“My biggest concern is about privacy. They’re getting a lot of our citizens’ information and haven’t told us how they’re going to use it, how they’re going to share it,” Scott told reporters last week.
Scott mentioned a data breach that happened in Minnesota and said, “We know identity theft is a big problem.”
But the federal government routinely manages health data through Medicare and Medicaid, Sebelius said, pointing out the Minnesota case was a failure at the state and not the federal level.
Also, had Florida participated more in setting up Obamacare exchanges, it could more tightly regulate outreach coordinators than it does now.
So far, conservatives have won the public-relations battle race overall.
About $500 million in Obamacare-related advertising has been spent since 2009, with opponents outspending supporters by a 5:1 ratio, according to Kantar Media’s Campaign Media Analysis Group, which projects ad spending to double to $1 billion overall by the end of the 2014 elections.
Obamacare hasn’t been polled in Florida for months, but generally state surveys mirror national polls, which show significant opposition.
A Pew Research Center national poll last week showed 53 percent disapproved and 42 percent approved, “among the most negative assessments of the law,” which 47 percent disapproved of and 43 percent approved of in July last year.
The poll showed few have “a solid understanding” of the law, 63 have “yet to see much of an impact,” but a plurality thinks it has and will have negative consequences.
But the poll shows a racial, ethnic and age divide in which African-Americans back the law by 91 percent, Hispanics by 61 percent and non-Hispanic whites by only 33 percent.
As the Hispanic vote grows in nationwide and in Florida, its political support is key to the political parties.
In Florida, where Hispanics are about 23 percent of the overall population and about 14 percent of the voter rolls, they account for about 35 percent of the state’s Medicaid-eligible population.
A March poll from the Associated Industries of Florida, a conservative business lobby, showed Hispanics favored expanding Medicaid under Obamacare 60-28 percent, while Florida voters overall supported it by a lesser amount, 54-31 percent.
The Obama campaign spent between one-quarter and one-third of its Spanish-language ad money in the nation and Florida on touting Obamacare, and it helped the president best Republican Mitt Romney by significant margins.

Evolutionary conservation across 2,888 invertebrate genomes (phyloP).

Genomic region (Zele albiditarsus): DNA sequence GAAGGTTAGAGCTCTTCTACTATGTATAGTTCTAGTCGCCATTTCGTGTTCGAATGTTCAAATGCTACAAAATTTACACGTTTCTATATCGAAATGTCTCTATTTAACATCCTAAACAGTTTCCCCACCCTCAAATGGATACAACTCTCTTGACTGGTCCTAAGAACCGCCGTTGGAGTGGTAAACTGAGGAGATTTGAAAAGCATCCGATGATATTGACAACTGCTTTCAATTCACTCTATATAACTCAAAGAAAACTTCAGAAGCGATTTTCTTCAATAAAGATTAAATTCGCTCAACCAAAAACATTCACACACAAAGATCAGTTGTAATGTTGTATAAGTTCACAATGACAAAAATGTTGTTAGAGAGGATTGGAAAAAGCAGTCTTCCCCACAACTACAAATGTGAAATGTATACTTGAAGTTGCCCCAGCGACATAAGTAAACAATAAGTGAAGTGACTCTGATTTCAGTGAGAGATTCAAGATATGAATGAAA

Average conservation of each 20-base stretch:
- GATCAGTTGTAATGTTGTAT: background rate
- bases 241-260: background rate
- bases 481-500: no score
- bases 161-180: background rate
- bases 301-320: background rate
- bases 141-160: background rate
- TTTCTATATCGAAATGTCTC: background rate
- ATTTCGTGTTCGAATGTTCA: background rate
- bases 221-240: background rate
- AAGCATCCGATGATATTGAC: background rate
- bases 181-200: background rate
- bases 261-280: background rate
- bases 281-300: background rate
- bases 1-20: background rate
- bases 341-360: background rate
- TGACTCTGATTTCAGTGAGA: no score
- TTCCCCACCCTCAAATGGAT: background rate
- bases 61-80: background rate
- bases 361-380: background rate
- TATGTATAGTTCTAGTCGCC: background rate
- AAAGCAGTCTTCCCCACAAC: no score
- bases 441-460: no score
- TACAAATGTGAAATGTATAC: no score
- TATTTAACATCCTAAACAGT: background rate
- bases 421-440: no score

“Healthcare was one of our top persuasion messages in the Hispanic community,” said Ashley Walker, Obama’s Florida campaign manager.
But with two Hispanic Republicans leading the charge against Obamacare, Rubio and Cruz, long-term Latino support is no guarantee
Also, minorities are generally less reliable voters than older whites, who form the base of the Republican Party, in mid-term elections. What’s more, Hispanics are still largely uninformed about the law, making outreach and campaigning more crucial than ever for both sides.
Ultimately, Obamacare will either fail or succeed on its own merits. But until then, polling and demographic data show that Florida is the ultimate proving ground for the law’s effects in an election.
In the meantime, Democrats intend to conflate Republican opposition to Obamacare with GOP resistance over immigration reform, a potent one-two-punch — unless Hispanic voters pull a repeat of 2010 and stay away from the polls.
“Five years from now, the Republican position could be right and Obamacare could be a disaster,” said Matt Barreto, pollster with the nonpartisan Latino Decisions polling firm. “In the short term, it makes sense for the Democrats to keep doing what they’re doing.”
So get ready for more campaigning, more ads and more legislative fights from Washington to Tallahassee.